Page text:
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Rich as the literature of this country is in biography, the memory of TYNDALE has hitherto been singularly neglected : In vain we search in abbeys or cathedrals, among the monuments of departed worth, for any memorial of the martyred TYNDALE. Yet to him are we indebted for the FIRST TRANSLATION of the New Testament into our vernacular tongue; and his labours laid the basis of that authorised version, which has exerted so powerful and hallowed an influence upon the British nation, and upon English literature, and even upon the forms of the language itself. His life forms an important era in our national religious history; and as long as the English tongue is spoken his memory will be imperishable.
The present sketch of the life of this great man, is chiefly compiled from materials in the writer's possession, which he has been gradually accumulating for many years, with a view to the preparation of a bibliographical history of our religious literature, previous to the introduction and general circulation of the English Scriptures, including an account of the first printed versions in their successive editions. Should this essay be favourably received, it will afford encouragement to the writer to prosecute his researches, and to collect such further materials as may be still extant in Flanders and Germany, for a complete memoir of TYNDALE and his illustrious colleagues.
To His Grace the Archbishop of CANTERBURY, to the Lord Bishop of London, to the Lord Bishop of LLANDAFF, Dean of St. Paul's, and the Gentlemen of the Chapter, the writer begs leave to express his deep sense of grateful obligation for the very kind manner in which they opened to his researches the libraries of Lambeth Palace, and St. Paul's Cathedral, and the archives of Canterbury and London. He is greatly indebted also to the polite and friendly communications afforded by the Rev. R. H. BARHAM, of St. Paul's, and to two descendants from the illustrious martyr, the Rev. J. G. TYNDALE, rector of Holton, Oxfordshire, and J. ROBERTS, Esq., Temple, to whom he returns his warmest thanks.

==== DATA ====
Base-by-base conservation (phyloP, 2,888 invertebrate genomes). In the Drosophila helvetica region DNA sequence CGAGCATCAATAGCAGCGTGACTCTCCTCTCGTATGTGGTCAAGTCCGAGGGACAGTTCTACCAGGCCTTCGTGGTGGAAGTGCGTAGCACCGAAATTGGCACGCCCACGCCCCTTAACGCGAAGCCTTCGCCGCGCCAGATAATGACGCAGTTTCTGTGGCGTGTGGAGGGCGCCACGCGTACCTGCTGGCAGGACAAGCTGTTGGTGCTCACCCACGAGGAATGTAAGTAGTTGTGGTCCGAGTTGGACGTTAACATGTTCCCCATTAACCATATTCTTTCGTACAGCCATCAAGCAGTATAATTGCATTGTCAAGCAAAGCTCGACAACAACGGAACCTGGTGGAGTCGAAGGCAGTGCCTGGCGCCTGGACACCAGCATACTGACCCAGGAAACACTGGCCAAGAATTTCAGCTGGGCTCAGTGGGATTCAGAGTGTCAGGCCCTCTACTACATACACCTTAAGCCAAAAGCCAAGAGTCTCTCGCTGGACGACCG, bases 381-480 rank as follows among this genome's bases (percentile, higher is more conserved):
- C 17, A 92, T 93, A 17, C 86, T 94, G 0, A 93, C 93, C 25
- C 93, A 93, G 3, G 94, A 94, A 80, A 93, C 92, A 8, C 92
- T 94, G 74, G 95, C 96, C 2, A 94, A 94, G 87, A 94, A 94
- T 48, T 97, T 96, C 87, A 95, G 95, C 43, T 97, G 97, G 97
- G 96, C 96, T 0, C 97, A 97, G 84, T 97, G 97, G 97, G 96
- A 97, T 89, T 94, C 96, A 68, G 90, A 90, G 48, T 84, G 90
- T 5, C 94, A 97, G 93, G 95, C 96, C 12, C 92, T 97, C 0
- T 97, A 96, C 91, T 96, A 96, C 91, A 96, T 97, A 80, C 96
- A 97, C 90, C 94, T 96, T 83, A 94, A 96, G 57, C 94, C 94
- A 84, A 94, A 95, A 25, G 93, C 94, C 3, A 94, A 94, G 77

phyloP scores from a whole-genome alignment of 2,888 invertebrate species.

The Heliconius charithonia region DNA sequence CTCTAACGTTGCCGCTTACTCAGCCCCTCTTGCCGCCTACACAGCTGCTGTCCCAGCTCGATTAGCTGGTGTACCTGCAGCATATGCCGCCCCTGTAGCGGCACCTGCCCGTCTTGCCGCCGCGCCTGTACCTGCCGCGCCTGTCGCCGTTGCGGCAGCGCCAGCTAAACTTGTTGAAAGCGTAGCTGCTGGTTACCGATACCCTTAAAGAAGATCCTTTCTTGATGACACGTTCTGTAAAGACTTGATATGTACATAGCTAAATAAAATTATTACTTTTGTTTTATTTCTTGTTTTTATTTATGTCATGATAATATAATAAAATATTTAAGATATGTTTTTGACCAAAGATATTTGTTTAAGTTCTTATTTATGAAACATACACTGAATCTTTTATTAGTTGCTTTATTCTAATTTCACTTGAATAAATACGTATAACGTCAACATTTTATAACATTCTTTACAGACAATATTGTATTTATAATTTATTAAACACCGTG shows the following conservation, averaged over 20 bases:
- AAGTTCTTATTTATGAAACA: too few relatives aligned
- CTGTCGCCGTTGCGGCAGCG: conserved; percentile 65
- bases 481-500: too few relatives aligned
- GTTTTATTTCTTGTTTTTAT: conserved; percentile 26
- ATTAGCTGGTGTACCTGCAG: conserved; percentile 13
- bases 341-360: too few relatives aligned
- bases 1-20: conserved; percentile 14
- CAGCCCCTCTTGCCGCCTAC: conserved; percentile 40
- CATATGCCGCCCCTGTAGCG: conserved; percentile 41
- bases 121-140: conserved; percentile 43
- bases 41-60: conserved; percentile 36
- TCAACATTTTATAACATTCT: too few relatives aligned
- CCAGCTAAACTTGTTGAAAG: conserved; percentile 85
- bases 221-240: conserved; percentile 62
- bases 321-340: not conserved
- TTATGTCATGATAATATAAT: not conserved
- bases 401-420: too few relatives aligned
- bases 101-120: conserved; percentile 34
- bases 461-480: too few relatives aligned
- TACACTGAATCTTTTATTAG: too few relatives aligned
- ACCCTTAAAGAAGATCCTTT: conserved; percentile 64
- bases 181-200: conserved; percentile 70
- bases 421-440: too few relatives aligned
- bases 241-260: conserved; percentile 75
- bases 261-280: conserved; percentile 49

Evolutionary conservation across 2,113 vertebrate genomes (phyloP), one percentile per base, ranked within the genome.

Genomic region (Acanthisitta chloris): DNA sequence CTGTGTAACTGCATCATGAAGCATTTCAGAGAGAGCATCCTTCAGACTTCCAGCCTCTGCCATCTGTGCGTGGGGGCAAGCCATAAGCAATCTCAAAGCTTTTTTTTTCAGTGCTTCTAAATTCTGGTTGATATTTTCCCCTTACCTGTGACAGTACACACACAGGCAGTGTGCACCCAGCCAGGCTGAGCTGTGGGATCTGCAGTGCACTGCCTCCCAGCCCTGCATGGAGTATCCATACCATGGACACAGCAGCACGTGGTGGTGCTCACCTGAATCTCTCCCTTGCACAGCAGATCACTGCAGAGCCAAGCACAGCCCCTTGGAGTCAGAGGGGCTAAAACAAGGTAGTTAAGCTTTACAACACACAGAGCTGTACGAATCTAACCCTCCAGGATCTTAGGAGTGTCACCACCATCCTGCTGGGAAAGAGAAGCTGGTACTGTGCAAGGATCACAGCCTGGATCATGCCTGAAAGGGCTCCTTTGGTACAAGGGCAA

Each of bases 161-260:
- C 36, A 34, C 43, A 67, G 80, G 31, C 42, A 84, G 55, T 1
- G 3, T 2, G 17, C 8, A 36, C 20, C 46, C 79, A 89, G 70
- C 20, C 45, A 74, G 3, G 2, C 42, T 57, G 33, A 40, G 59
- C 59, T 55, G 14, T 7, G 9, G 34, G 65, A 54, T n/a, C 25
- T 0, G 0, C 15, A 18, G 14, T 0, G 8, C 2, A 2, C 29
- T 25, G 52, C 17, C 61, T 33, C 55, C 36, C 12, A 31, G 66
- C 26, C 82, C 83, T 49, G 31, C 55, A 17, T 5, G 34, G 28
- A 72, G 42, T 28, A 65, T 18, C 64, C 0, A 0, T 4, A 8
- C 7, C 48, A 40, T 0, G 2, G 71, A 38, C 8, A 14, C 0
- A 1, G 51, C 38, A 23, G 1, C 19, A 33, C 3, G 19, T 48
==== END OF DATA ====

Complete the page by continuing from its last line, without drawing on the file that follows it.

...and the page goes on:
Not only the warmest thanks of the publisher of this volume, but those of the religious public, are due to the Trustees of the BAPTIST COLLEGE at Bristol for the liberality and readiness with which they granted the loan of the unique and precious copy of TYNDALE's New Testament, of which the present edition is an exact reprint, except that the Roman letter has been employed with a view to render it more generally useful. The wood-cuts and ornamental letters have been carefully copied from the original volume.
Should this re-publication of a work so interesting to the biblical scholar, and so highly deserving, from its intrinsic value, of a place in every library, meet with the success which is confidently anticipated, it will be followed with a reprint of the first English version of the entire Bible, by Bishop COVERDALE,* to whom, next to Tyndale, England is under the deepest obligations for her most precious treasure—the words of God in the language of the people.
* This reprint will be from a copy lent for the purpose to the Publisher by the illustrious and gracious Prince His Royal Highness the Duke of Sussex, and subscribers' names may be enrolled at every respectable Bookseller's as well as at Mr. BAGSTER's, Paternoster Row.
FIRST PRINTED THE NEW TESTAMENT IN ENGLISH, 1525 ;
WAS MARTYRED AT VILVOORD, NEAR BRUSSELS,
OF THE FAMILY, COMMUNICATED BY J. ROBERTS, ESQ.
Hugh, Baron de Tyndale, of Langley Castle, Northumberland, escaped from the field of battle when the Yorkists were overcome by the Lancastrians; lost his title and estate; he took refuge in Gloucestershire, under the assumed name of Hutchins.
-Alicia, daughter and sole heiress of Hunt, of Hunt's Court at Nib. ley, in Gloucestershire.
John Tyndale, otherwise called Hutchins, of Hunt's
John Tyndale, otherwise William Tyndale, otherwise Thomas Tyndale, whose Hutchins, an eminent mer. Hutchins, strangled and descendant, Lydia Tyndale, chant of London, persecuted burnt at Vilvoorde, near married the celebrated by Bishop Stokesly. Brussels, September, 1536. Quaker, honest John Ro
berts, of Lower Siddington, near Cirencester.